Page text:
City College of San Francisco Trial Approaches

Posted: October 20, 2014 in Uncategorized

ccsf2By Seth Sandronsky

October 20, 2014 in Education

Take the state law on fair competition. Add the Accrediting Commission for Community and Junior Colleges‘ actions to shut down City College of San Francisco (CCSF). What will these ingredients amount to in a court of law?
That will be determined by San Francisco Superior Court Judge Curtis E.A. Karnow  following a non-jury trial that begins October 27. Last year San Francisco City Attorney Dennis Herrera filed a lawsuit on behalf of the people of the state of California (not CCSF) alleging the ACCJC’s evaluation of CCSF was unfair and unlawful under the state law for business competition.
“We have alleged that the ACCJC’s actions, specifically with respect to the evaluation of CCSF, were both unlawful and unfair,” Sara Eisenberg, a San Francisco Deputy City Attorney, told Capital & Main by phone. The ACCJC is subject to California’s Unfair Competition Law which prohibits any business from engaging in unfair, unlawful or fraudulent business acts or practices.

The ACCJC says it followed the state’s Unfair Competition Law in evaluating CCSF, which has a current enrollment of about 80,000 students. “ACCJC believes its accreditation decisions with respect to CCSF have been valid and warranted and that it will ultimately prevail in the lawsuit,” a September 23, 2014 statement claimed.
More specifically, Herrera’s lawsuit alleges the ACCJC “allowed political bias, improper procedures and conflicts of interest to unlawfully influence its evaluation of the state’s largest community college.”
The ACCJC’s evaluation of CCSF found it lacking in several areas. These range from leadership and governance to “significant divisions in the faculty and the wider institution,” Commission President Barbara Beno wrote in a letter of July 3, 2013.

Crucially, CCSF’s accreditation allows it to operate with federal and state funds. Without them it would be forced to close. The commission’s critics allege that CCSF’s “open access” educational mission and spirit of political debate were what the ACCJC’s evaluators found objectionable. In response to the school’s threatened closure, CCSF students, faculty and the wider community have mobilized and organized to keep its doors open via groups such as the Save CCSF Coalition.
The ACCJC, a Novato, California-based 501(c)(3) nonprofit, is part of the Western Association of Schools and Colleges, one of six regional higher education accrediting agencies nationwide. The commission has a monopoly on accrediting the Golden State’s post-secondary institutions that award associate degrees.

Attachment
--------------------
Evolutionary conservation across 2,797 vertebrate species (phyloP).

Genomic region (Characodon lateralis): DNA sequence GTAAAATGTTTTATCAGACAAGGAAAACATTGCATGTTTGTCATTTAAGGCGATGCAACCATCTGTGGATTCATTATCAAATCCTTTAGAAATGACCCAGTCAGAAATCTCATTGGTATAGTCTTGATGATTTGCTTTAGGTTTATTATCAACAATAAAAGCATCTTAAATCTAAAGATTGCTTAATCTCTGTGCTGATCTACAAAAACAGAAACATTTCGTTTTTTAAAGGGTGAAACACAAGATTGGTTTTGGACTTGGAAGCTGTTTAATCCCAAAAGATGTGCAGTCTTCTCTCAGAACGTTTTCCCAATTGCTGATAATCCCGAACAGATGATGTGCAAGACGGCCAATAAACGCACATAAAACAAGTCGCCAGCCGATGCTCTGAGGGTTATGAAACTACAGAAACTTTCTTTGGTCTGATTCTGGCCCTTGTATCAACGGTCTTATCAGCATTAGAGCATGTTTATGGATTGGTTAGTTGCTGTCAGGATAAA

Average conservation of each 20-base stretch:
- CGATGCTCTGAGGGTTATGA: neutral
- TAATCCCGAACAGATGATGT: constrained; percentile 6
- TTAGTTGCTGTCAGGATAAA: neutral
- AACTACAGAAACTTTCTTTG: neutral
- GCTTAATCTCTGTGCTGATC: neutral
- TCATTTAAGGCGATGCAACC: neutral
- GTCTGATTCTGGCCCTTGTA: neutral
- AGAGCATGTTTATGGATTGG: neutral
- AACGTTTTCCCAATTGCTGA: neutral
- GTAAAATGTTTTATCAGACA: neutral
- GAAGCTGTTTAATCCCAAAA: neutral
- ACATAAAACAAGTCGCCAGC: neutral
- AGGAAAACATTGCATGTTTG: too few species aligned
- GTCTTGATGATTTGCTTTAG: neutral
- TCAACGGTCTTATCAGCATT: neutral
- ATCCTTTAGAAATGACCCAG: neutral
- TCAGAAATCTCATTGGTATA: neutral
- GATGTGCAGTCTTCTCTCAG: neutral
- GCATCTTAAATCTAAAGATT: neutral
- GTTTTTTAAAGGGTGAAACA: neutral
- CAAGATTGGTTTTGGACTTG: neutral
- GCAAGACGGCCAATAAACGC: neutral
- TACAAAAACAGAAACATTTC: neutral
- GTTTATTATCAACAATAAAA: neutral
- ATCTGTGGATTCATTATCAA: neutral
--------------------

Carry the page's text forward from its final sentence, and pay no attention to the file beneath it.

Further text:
Herrera’s lawsuit asks the court to void ACCJC’s attempt to terminate the accreditation of CCSF, effective July 31, 2014. Further, the lawsuit requests that the accreditors begin anew an evaluation of CCSF, this time obeying state law to the letter.
“The judge has given us five days for the trial,” said Sara Eisenberg. “There will be, finally, a substantive review of whether the ACCJC’s actions on CCSF’s accreditation evaluation were legal and appropriate.”
On October 8, in a ruling that may not augur well for the ACCJC, Judge Karnow denied the commission’s request for summary judgement – a motion to dismiss Herrera’s lawsuit outright. The ACCJC’s motion, in part, claimed a violation of its First Amendment rights – i.e., its Constitutional protection of free speech.
“The ACCJC has virtually exhausted the playbook in terms of trying to shield its actions from judicial review,” said Herrera in a prepared statement.
Capital & Main asked the ACCJC to comment on Judge Karnow’s refusal to dismiss next week’s bench trial. An unofficial spokeswoman for the ACCJC directed a reporter to its website for comments on the October 8 ruling.
“If Judge Karnow rules against the ACCJC, it’s more likely for him to issue a specific decision pertaining to CCSF than a challenge to the accreditation process more broadly,” said David Levine, professor of law at the University of California, Hastings College of the Law. “However, I am unsure the plaintiffs [people of the state of California] will prevail.”
A ruling by Judge Karnow against the ACCJC would hold its president, Barbara Beno, and her husband, Peter Crabtree — an ACCJC evaluator involved in the commission’s sanctions against CCSF — and other officials connected with that process immune from damages, said Deputy City Attorney Eisenberg, adding that the ACCJC faces liability as an entity only.
“I look forward to finally litigating these issues at trial on October 27,” said City Attorney Herrera, “and to making our case as to why CCSF – a cherished institution that has been a cornerstone of educational promise for generations – deserves a fair and lawful accreditation process.”

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Seth Sandronsky is a Sacramento journalist and member of the freelancers unit of the Pacific Media Workers Guild, which is a local office of the Newspaper Guild, a part of the Communications Workers of America.

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